HOSPITABLE HOST: Lodre plays his dranyan, a six-stringed plucked instrument, to entertain guests in his hotel (DONG FANG)
As dusk began to settle over the day, Yang Congbing and his friend rode the last few kilometers into Lhaze, a county in the southwest of Tibet Autonomous Region, where the Yarlung Zangbo River runs. After comparing a few hotels along a major street, they chose an unassuming one to spend the night.
"We hope to explore the original state of the plateau, and the real life and culture of Tibetans," said Yang, 38, who is from east China's Anhui Province. He and his tour pals had set off from Lhasa, capital of Tibet, and planned to go to Kathmandu, Nepal, by bike.
"The Tibetan-style decor of the small hotel appealed to us at first sight," Yang said. "It's much different from modern ones and we wanted somewhere authentic."
Paintings on the walls at the gate of the small inn depict folk legends, immersing visitors into the Tibetan world. Inside, entering into a small courtyard surrounded by two-story guest rooms, a colorful wooden box stands in the center of the yard. The container, called a chemar, with butter and roasted barley flour mixture inside, is a propitious object for Tibetans and is typically used during the Tibetan New Year. Guests are welcomed to approach it by the owner, and are invited to pray to heaven and the earth; highland barley wine is also served in a big copper pot next to the Chemar box, and guests can perform blessings for their families and friends by dipping their fingers into the wine and splashing it into the air. According to locals, this is the traditional way to pray during the Tibetan New Year. Thus, this special welcoming ceremony gives visitors a real sense of culture and place.
Several tables and chairs are located off to one side of the yard, just outside the kitchen. There, Tibetan butter tea and sweet milk tea, along with traditional cakes and snacks, are served. Guests can relax here after a long day of travel, tasting these authentic Tibetan refreshments and enjoying songs and dances performed by local residents. The owner, a hospitable 54-year-old Tibetan man named Lodre, plays his dranyan, a six-stringed plucked instrument, on occasion to entertain his guests.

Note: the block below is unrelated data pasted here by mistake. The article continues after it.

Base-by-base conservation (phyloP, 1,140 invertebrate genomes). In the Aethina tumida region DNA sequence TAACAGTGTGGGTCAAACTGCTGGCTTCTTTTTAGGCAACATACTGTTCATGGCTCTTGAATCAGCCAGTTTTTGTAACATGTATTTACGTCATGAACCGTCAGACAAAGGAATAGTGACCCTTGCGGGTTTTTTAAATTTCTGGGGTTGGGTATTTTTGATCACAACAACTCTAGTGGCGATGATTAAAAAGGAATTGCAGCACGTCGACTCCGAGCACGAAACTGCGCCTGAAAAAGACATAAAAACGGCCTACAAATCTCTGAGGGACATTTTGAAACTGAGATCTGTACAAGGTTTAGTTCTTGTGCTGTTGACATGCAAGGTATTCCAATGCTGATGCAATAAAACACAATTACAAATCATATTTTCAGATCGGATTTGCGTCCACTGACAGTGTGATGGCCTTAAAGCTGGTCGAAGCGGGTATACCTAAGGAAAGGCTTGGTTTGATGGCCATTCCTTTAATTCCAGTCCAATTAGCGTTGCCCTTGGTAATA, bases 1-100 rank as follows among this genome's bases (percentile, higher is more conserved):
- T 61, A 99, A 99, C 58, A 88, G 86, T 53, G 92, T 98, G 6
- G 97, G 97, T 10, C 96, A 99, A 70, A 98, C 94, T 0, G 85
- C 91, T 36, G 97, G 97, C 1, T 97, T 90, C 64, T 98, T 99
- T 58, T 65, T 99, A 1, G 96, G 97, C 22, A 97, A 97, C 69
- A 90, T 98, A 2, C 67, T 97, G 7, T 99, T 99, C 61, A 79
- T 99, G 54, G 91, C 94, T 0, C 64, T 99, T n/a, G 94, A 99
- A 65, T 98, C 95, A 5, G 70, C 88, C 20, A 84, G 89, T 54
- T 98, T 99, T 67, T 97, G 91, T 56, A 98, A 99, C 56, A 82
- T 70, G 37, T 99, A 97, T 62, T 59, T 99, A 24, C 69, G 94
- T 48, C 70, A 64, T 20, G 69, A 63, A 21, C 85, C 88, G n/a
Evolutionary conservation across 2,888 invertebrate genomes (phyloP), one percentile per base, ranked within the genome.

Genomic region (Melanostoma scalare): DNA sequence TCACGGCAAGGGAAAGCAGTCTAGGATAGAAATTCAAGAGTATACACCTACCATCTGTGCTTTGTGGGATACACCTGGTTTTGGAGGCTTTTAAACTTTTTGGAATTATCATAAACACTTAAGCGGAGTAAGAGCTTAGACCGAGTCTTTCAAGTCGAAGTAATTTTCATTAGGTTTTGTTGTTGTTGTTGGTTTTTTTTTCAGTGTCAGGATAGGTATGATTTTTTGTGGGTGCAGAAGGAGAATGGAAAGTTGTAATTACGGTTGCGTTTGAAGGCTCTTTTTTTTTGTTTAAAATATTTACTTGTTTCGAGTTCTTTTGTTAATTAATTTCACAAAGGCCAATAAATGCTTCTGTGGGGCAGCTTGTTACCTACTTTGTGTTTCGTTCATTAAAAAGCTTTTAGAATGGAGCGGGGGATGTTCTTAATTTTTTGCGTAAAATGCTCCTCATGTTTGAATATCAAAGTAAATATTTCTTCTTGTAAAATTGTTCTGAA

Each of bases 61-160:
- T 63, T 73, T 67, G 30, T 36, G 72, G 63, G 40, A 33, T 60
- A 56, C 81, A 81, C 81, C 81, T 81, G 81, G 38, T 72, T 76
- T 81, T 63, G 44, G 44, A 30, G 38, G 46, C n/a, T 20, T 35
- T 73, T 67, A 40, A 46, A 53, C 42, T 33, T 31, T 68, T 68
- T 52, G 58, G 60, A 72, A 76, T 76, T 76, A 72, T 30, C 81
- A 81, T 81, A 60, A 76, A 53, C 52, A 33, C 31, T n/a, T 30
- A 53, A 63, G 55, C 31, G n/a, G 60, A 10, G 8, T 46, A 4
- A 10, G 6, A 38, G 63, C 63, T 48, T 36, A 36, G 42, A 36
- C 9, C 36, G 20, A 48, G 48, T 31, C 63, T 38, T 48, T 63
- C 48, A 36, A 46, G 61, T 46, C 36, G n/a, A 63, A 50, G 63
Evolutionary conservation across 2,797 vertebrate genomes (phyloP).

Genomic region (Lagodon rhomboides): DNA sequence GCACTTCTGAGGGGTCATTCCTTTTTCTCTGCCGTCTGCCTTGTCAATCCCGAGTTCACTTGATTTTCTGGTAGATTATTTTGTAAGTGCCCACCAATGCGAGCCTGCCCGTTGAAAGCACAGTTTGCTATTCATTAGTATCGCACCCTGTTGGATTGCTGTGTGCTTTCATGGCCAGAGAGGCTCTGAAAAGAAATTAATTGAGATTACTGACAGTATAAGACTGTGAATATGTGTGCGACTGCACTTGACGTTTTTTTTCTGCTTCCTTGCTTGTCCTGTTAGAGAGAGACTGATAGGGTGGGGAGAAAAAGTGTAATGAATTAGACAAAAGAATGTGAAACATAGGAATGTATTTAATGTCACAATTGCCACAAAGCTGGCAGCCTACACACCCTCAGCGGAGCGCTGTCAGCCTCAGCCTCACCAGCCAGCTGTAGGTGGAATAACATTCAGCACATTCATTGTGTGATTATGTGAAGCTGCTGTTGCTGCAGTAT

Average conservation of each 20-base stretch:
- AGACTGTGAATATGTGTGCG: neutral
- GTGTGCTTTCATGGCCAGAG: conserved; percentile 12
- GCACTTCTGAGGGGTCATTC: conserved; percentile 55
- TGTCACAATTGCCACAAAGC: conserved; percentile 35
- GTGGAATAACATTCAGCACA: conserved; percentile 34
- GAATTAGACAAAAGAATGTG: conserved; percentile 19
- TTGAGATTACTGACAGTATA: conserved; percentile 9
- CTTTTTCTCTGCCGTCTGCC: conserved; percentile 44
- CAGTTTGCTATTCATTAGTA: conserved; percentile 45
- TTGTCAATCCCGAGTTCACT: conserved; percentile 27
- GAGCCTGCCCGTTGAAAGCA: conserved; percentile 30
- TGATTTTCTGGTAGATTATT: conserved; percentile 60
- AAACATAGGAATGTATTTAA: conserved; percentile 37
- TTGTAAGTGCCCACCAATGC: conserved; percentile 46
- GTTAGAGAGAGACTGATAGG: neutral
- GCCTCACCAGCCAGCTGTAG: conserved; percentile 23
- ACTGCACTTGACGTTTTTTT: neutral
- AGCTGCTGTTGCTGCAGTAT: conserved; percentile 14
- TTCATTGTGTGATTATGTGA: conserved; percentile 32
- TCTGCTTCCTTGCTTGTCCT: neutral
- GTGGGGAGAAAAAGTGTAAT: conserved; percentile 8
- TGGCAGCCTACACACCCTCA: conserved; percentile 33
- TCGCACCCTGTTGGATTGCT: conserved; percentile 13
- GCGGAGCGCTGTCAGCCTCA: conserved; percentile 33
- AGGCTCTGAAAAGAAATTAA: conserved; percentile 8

Sitting in the yard, listening to the music and chatting with other guests, Yang said that he felt lucky to have found such a special inn. "Few people come here because they fear the high altitude, which is above 3,000 meters. I will definitely be recommending this hotel to friends who also dream of adventure in Tibet."
Word-of-mouth recommendations are the most common way people hear about this small hotel, according to Lodre, who was the first farmer in Tibet to open a family inn in 1999.
The idea of running a hotel came from his family's experience in the transportation business, for both goods and tourists, some 15 years ago. By meeting visitors from outside the area, Lodre and his brothers saw the need for people to have a place to stay in Lhaze. They then sold their truck for 100,000 yuan ($16,150) to raise money for opening a hotel. This plan was strongly supported by the local government. Not only was the brothers' application approved, they were also granted a 20,000-yuan ($3,230) subsidy. When construction of the hotel was completed, it was smaller than the current one, and they decided to name it a farmer's hotel.
Even early on in its operation, opening the hotel proved to be the right choice. It was widely welcomed by tourists. "Besides domestic tourists, we accept many foreign guests, especially from Australia. Foreign tourists account for about 60 percent of our customers," Lodre said.